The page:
My latest traffic light acquisition is a four-way three-bulb W.S. Darley Simplex C-811 from Colorado. I thought I was almost done with collecting 4-way signals (Who am I kidding?), and my wife wishes I was done with them too, but the uniqueness and history of the Darley Simplex signals intrigued me and I couldn't resist.
Since the 1930s, a committee called the American Society for Municipal Improvements recommended that red be on top and green be on the bottom. And since the 1950s, the MUTCD (Manual on Uniform Traffic Control Devices) has stated that all vertically mounted traffic signals must have indications of red on top, yellow (or amber) in the middle, and green on the bottom. This is a standard to make sure there's no confusion when approaching intersections, especially for the color blind. The only exception is one intersection in Syracuse, New York. Up until this time, it was more or less the wild west of traffic light design and signal manufacturers came up with a few different designs. W.S. Darley manufactured signals from about the 1930s into about the 1950s, and in the earlier years, without those regulations on how traffic lights had to be built, a subtle but iconic traffic light was inadvertently designed.
Fixed-4-way traffic signals were built with a bulb for each indication and direction of red, yellow, and green, which meant that it had 12 sockets, wiring to 12 sockets, and 12 light bulbs. Darley came up with a design that was much simpler and much less expensive to build. Each section – top, middle, and bottom – had one bulb to illuminate all four directions. But if the top section was lit to give main street a red light, that same top section also had to have green lit for the cross street. This meant that the green had to be in the top section as well as the red. So for Main Street, you had red on top and green on the bottom but the cross street had green on top and red on the bottom. The reverse was true for the bottom section. Ingenious! Well, not completely, as this was originally done by William Potts' and his 4-way signal, considered the precursor to 4-way traffic lights as we know them today. Many of these even came with its own built-in controller. Talk about plug-n-play!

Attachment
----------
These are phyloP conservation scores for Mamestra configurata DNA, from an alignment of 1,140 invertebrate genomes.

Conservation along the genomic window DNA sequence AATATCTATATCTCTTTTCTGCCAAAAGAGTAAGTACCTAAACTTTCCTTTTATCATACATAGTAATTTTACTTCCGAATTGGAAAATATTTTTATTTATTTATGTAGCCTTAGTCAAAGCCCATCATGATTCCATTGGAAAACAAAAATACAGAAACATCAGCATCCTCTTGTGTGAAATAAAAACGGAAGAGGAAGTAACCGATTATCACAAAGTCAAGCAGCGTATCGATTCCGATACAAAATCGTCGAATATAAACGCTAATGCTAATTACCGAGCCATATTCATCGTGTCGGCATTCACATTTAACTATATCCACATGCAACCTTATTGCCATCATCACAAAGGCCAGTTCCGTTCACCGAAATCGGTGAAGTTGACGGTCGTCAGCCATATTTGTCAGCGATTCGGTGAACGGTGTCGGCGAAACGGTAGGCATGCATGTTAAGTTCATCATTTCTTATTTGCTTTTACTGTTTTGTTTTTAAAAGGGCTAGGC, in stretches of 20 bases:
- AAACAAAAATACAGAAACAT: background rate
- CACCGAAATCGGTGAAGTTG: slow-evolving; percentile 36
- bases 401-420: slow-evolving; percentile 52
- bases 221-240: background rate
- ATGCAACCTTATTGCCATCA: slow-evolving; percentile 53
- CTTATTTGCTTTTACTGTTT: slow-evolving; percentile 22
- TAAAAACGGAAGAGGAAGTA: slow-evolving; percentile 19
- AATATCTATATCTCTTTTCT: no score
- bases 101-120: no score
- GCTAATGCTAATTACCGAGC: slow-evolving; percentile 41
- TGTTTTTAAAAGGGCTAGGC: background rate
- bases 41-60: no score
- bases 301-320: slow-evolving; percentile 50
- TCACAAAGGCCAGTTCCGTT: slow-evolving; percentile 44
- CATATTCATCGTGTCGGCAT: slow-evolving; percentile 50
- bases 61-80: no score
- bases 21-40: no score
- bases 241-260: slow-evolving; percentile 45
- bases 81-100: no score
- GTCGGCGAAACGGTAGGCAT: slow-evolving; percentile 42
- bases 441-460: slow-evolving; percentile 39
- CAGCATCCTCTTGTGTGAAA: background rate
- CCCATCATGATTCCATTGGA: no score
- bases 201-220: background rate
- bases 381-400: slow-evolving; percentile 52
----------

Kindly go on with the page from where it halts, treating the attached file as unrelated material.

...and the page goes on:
Although this was a very simple and economic design, it had its flaws. The biggest was if a bulb burned out, you now had four directions that were dark. Remember, that one bulb illuminated all four ways. And since it had a on-board timer, there was no way to synchronize it with other signals in the area. Generally this was a low-cost signal that was designed for small towns that probably only had the one signal, so that was rarely an issue. W.S. Darley also built traffic lights that were proper 4-way signals for those areas that required compliance, which meant that after the standardization, 3-bulb Darley signals went the way of the Dodo bird.
Because it's a fixed-4-way is not to say why these signals are unique among other fixed-4-ways. Despite Darley ceasing production in the 1950s, many fixed 4-way signals were no longer being manufactured after the 1960s because it was much more economic to build and install clusters of single-face signals. These clusters also had an advantage of being able to be angled left or right in off-axis intersections where a fixed 4-way could really only point in 90-degrees in each direction. What makes this signal unique is the 3-bulb design. It came at a time where simplicity reigned before standards. It was a cost-savings option that was offered to municipalities that didn't need complication. They wanted something that did its job and worked well. As a testament to the W. S. Darley, the 60-year-old electro-mechanical controller in mine still works.